Inevitably, there’s an inverse to saying that women are attracted to work that involves children and the elderly, caring and social justice. In short, you’re implying that men don’t care, or care a lot less.

This is what you might call the men-as-sociopaths hypothesis (M.A.S.H.), and Nick Storrs, 29, who manages the Randalls Island Park Alliance Urban Farm, does not buy it. “I would refute the claim that guys are sociopaths,” he said.

Having cheerfully dispensed with that libel, he struggled to explain why men seem less interested in the social goals of community agriculture. “I don’t know, because I am interested in it,” Mr. Storrs said.

So where are the men?

“Wall Street,” Ms. Washington said (a theory that may not be inconsistent with M.A.S.H.).

The Bronx’s vegetable plots, she will tell you, are not insulated from what goes on outside the garden gates. “A lot of our men of color are incarcerated,” she said. “Huge problem. If you tell a 21-year-old man just out of jail to go into farming, he’s going to look at you as if you have two heads.”

Or in the words of Esther Liu, 25, a rooftop farmer at the Hell’s Kitchen Farm Project: “Men? Perhaps they want a living wage.”

The time has arrived, as it always does, to talk about money. The pay for community-based agriculture starts low and climbs over time to not much higher.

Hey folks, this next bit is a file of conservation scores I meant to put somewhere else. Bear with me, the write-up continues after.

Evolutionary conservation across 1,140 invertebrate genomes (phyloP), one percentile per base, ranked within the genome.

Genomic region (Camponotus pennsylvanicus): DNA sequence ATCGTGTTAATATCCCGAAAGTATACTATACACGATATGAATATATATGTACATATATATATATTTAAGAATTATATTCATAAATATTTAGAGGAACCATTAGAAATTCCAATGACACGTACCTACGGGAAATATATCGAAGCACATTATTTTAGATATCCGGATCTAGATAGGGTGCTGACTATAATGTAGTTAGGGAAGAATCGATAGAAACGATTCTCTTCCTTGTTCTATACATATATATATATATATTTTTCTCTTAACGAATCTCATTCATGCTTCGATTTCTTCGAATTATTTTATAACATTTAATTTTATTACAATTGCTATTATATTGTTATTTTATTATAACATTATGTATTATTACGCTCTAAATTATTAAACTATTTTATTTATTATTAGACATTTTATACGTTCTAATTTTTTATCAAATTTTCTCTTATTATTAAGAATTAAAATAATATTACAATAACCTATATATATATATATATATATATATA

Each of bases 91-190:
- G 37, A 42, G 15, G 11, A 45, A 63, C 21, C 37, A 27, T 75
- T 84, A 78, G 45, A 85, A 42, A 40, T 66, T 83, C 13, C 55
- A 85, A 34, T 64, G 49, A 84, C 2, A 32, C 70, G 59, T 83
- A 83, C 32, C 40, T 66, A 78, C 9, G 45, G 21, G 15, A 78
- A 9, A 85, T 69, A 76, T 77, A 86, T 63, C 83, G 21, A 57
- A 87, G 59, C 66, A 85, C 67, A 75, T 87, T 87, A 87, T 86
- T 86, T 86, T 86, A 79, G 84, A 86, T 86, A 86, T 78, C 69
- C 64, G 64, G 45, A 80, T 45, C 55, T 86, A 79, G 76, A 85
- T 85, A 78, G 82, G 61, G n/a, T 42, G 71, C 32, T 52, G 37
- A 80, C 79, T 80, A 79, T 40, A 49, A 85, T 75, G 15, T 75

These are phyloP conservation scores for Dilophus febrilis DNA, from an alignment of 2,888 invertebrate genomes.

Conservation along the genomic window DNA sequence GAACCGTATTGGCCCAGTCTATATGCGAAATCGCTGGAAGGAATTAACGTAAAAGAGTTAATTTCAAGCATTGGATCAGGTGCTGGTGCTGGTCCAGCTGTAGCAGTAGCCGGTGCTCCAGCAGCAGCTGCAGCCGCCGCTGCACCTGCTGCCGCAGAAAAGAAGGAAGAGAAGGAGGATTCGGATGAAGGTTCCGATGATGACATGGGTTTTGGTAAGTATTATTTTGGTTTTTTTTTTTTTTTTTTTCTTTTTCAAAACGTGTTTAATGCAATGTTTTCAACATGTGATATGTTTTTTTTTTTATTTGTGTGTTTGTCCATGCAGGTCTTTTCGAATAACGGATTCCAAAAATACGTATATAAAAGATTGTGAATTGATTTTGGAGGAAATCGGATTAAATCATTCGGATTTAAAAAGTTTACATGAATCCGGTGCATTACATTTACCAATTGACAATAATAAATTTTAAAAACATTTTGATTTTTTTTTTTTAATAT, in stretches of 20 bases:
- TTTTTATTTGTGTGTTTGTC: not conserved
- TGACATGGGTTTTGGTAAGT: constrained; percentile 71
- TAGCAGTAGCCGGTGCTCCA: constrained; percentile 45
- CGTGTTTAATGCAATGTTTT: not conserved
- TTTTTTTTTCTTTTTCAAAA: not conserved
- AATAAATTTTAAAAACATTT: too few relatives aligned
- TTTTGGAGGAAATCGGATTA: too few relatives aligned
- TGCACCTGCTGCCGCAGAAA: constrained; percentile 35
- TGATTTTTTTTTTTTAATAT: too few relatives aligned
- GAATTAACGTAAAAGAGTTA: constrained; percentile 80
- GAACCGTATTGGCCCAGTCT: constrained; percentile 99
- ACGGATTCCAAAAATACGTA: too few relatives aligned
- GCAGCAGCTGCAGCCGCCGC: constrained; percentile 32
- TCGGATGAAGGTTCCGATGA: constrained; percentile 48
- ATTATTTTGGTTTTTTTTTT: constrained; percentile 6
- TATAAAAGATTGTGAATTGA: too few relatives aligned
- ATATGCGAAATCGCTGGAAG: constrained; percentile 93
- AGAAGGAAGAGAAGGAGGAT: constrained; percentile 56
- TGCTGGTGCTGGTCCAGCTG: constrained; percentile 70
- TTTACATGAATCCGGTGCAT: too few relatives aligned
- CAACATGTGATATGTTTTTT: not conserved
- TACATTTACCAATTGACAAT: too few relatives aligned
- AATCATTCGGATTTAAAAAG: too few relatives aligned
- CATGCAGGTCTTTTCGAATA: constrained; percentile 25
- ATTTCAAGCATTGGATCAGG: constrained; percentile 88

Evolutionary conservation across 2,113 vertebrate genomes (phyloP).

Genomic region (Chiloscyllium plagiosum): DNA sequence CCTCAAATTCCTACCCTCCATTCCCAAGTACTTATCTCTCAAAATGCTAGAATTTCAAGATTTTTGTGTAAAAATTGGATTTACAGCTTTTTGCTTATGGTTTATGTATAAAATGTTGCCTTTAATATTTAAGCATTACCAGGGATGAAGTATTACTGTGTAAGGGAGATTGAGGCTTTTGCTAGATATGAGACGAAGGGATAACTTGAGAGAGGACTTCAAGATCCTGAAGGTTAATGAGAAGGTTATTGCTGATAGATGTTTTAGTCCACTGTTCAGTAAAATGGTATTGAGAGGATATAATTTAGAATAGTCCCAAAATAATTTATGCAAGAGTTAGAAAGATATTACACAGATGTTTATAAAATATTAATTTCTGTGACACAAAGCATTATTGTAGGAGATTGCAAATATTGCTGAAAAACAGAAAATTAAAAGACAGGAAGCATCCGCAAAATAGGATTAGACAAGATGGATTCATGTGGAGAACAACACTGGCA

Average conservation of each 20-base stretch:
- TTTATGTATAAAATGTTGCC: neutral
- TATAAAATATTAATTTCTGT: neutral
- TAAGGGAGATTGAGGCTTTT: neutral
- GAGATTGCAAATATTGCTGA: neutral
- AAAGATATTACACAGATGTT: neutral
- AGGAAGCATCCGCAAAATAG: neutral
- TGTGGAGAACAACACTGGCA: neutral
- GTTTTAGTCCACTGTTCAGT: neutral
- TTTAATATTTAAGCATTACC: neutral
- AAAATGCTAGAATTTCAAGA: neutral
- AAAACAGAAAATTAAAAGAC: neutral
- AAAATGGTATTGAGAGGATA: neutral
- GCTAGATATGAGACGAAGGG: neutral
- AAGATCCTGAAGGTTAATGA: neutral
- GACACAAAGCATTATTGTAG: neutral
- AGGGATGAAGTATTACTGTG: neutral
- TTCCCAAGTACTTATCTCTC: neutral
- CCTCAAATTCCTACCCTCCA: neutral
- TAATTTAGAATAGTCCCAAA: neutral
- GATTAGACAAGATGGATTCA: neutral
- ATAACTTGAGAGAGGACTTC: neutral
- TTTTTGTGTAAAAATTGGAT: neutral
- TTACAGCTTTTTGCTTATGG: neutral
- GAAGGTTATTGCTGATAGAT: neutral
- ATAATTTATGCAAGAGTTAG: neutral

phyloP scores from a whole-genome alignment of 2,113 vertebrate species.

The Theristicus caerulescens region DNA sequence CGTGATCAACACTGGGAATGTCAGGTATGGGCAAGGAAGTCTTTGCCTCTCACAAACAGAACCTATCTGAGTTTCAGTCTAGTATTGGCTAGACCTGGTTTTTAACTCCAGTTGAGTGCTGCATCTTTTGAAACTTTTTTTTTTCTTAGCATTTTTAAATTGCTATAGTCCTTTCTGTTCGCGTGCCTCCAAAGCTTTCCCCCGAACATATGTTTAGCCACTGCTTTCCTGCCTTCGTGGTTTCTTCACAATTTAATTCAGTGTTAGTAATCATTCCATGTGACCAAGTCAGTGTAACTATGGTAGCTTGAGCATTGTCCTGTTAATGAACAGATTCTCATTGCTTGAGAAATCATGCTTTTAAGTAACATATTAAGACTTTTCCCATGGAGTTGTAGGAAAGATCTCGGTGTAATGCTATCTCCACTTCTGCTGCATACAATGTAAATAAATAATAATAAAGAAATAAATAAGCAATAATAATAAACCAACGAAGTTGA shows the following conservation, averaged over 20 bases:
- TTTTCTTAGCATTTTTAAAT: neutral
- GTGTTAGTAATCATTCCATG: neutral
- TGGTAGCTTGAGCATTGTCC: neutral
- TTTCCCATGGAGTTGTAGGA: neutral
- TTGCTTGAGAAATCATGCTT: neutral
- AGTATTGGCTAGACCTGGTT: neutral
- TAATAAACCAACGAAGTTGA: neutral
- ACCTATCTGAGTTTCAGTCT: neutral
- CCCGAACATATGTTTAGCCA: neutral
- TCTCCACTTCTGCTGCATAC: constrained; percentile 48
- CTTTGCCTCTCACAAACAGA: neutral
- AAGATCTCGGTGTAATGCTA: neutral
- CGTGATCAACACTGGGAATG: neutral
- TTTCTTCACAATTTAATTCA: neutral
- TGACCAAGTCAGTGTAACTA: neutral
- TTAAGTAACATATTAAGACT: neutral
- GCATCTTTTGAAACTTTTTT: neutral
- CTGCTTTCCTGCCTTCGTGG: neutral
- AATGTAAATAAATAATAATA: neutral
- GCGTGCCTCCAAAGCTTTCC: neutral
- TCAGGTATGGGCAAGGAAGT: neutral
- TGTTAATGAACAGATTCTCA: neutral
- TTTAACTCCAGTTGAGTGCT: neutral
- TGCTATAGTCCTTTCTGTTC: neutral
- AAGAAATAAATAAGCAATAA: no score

Ms. Cheney endeavors to pay her youth interns $8.30 to $9.30 an hour and the Bushwick farm managers $17 an hour. Farmers with longer tenure may earn $20. These are decent wages in agriculture, Ms. Cheney said. Yet they’re hardly enough to keep up with the climbing rents in a gentrifying neighborhood.

Deborah Greig, 32, oversees the crowded market at East New York Farms, leads the gardener-education program, manages dozens of youth workers, and cultivates specialty crops like dasheen and bitter melon. (And some 65 to 70 percent of her farm staff, apprentices and youth interns are women.) “I get paid $37,000 a year,” Ms. Greig said. “I started at $28,000 or $29,000, which was huge at the time. And I have insurance included.”

The permanence of the job, which she has held for seven years, is a boon to Ms. Greig and to the community where she works. Ultimately, Ms. Abraham, of Farm School NYC, argues that only stable employment will make urban farming viable for neighborhood women — and men — who lack the safety net of a college degree and family support.

For her part, Ms. Greig is probably underpaid. Don’t tell anyone, but she would do the job for less. “People don’t expect to be paid very much doing this work,” she said. “It’s a labor of love to a certain extent. I don’t think we’ve come up with a hard and fast model to pay people exceedingly well for doing nonprofit urban-farming work.”

Sounds like a job for the guys on Wall Street.

Michael Tortorello is a journalist and a contributor to The New York Times.

A version of this article appears in print on August 28, 2014, on page D1 of the New York edition with the headline: Mother Nature’s Daughters.



It’s the inherent grace
of Little Ones
to unmake our minds and open our eyes
to how the world truly is and not how we are taught it to be.

For before she learns to measure difference
she does walk among garden weeds,
tasting the sour sweet leaves of Sorrel;

Before war and anger show her the other way of emotion
the soul way she knows to go
is the way to Love;